Detached Retina: How Does It Happen?

If you’re wondering how a detached retina occurs, you may be intrigued to find there are a variety of causes. However, the detachment most commonly starts when the gel in the center of the eye, vitreous gel, separates and shrinks from the retina. This is called a posterior vitreous detachment (PVD). Although PVD is a normal event in aging, when the gel is shrinking, it can sometimes pull so hard on the retina that it tears. This can lead to a retinal detachment.

Below are some of the other causes of retinal detachment:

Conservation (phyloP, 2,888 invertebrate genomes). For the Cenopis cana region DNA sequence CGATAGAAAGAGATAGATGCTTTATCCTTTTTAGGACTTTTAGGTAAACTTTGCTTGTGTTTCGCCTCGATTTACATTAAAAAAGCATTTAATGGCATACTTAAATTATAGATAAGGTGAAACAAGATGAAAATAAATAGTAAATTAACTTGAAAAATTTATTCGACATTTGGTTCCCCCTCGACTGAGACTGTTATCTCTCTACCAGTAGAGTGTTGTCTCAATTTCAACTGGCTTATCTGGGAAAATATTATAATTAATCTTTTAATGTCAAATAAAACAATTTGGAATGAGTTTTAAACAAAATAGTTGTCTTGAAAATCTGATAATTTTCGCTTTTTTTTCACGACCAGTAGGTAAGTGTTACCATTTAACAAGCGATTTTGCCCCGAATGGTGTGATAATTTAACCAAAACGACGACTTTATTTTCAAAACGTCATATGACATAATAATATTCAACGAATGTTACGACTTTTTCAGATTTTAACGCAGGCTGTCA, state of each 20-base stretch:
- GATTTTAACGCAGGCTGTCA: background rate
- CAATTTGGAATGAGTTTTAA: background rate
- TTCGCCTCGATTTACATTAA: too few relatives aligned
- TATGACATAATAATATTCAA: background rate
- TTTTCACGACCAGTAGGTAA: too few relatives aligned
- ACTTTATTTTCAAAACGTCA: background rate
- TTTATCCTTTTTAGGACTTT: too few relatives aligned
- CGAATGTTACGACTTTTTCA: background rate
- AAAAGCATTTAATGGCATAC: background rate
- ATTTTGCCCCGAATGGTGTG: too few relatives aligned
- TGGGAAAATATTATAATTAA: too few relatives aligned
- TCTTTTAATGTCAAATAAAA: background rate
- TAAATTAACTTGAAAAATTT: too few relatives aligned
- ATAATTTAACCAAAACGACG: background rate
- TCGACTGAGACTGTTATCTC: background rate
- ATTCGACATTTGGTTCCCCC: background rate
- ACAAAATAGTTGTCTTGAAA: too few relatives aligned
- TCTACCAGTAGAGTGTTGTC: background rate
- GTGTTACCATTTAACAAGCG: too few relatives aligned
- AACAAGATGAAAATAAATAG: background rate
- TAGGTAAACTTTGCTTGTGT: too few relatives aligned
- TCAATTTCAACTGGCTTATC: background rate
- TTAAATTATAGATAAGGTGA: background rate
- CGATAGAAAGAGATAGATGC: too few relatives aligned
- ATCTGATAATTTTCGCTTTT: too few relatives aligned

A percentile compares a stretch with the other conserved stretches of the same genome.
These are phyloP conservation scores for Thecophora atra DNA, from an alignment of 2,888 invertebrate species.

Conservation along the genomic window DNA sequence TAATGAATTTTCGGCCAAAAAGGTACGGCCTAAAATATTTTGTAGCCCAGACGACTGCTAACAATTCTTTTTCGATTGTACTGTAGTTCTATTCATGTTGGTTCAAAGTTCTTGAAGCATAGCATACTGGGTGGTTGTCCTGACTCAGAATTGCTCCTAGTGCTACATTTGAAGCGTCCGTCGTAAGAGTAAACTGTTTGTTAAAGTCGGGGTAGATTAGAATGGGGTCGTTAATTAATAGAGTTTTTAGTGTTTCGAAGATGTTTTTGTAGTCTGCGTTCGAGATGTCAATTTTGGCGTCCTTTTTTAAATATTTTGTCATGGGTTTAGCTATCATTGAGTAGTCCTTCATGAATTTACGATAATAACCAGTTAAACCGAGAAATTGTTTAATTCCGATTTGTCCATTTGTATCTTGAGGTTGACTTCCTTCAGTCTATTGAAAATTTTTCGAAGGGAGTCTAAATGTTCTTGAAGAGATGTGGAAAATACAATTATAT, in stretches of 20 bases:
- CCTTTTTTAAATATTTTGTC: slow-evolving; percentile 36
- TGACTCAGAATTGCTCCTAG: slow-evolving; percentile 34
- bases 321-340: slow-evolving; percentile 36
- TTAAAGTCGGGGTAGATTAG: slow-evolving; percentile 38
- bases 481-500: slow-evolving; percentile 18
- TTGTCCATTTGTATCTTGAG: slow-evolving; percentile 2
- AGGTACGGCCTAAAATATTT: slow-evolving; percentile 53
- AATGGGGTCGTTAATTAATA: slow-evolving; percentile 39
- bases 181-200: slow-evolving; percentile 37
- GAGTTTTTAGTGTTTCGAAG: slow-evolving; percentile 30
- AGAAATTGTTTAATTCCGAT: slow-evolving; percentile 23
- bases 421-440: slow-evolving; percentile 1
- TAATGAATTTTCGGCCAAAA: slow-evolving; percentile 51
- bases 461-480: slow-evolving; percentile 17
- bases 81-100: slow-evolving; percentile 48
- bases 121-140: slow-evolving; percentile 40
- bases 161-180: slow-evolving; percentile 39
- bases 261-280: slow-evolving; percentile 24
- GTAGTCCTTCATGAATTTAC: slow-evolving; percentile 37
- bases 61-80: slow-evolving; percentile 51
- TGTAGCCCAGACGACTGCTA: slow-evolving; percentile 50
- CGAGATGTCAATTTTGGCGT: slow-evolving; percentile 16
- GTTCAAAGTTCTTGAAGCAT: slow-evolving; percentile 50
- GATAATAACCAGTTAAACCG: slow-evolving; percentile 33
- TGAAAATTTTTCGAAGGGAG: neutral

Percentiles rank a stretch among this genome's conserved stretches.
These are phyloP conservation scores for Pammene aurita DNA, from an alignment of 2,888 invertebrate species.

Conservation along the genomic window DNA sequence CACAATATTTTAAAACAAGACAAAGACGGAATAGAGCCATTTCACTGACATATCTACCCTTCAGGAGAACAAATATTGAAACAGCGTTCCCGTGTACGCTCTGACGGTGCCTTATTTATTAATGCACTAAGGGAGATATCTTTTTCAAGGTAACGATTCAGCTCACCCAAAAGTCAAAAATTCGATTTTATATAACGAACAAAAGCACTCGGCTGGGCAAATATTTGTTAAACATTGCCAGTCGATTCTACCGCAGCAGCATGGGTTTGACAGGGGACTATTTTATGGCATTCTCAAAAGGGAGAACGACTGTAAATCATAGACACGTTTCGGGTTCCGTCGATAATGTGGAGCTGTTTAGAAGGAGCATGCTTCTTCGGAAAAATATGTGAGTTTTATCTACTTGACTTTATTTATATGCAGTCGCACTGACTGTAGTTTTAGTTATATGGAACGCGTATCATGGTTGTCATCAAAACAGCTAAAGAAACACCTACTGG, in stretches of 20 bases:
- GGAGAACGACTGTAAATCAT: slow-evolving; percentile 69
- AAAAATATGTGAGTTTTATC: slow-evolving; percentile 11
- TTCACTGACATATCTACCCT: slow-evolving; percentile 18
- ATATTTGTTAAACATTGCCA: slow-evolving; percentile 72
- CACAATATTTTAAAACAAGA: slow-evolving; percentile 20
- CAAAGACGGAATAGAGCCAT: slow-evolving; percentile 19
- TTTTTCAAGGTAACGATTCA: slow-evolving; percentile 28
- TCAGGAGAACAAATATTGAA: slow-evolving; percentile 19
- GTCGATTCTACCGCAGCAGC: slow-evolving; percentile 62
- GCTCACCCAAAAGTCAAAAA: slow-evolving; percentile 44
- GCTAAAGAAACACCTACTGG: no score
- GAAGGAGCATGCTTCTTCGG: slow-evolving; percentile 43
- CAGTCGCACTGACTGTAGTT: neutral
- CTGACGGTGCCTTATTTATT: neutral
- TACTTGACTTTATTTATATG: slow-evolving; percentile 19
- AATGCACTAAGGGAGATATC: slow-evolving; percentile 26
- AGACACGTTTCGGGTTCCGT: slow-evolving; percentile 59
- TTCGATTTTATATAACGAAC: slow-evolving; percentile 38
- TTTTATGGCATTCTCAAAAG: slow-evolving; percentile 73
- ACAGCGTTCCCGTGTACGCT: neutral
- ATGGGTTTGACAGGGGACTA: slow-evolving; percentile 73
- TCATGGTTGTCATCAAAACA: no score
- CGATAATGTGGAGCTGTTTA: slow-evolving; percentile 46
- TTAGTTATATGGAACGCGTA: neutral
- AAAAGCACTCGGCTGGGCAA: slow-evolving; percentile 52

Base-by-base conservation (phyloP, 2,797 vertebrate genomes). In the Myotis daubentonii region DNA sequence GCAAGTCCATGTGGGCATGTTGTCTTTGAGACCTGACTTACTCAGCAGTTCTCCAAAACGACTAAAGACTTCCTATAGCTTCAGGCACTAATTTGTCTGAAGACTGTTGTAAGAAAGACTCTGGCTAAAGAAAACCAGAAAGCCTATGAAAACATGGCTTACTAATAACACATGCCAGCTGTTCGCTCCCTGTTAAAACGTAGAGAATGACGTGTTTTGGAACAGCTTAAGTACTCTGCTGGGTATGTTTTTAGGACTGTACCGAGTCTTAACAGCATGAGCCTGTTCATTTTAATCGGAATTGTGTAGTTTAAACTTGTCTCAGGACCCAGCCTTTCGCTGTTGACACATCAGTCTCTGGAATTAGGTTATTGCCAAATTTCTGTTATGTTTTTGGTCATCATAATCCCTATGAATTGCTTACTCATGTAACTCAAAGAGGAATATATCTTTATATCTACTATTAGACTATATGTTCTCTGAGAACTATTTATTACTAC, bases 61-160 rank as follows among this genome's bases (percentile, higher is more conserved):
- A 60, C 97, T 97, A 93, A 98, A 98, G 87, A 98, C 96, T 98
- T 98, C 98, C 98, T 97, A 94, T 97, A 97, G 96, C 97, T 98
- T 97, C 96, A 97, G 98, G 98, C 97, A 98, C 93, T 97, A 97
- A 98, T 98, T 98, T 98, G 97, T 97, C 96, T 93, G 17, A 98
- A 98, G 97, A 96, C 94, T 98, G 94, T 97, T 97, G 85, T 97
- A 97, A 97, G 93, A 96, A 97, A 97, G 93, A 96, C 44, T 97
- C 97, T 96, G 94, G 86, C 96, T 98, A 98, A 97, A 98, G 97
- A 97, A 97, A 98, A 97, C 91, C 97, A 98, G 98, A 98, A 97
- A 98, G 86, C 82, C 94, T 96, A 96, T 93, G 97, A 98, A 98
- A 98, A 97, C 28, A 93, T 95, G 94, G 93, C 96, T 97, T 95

• Injury to the head or eye, which can cause the retina to tear.
  • An excess growth of scar tissue, known as proliferative diabetic retinopathy, which is caused by diabetes and can tug the retina into a tear.
  • Fluid buildup under the retina, due to disease or inflammation in eye tissues.

Unfortunately, retinal detachment cannot truly be prevented, but seeing your eye doctor regularly is the best way to maintain eye health. If you ever experience blurring, floaters, flashing lights or other abnormal hindrances in your field of vision, you should always contact your eye care professional right away. He or she will be able to determine if you should see an ophthalmologist for a more comprehensive exam.

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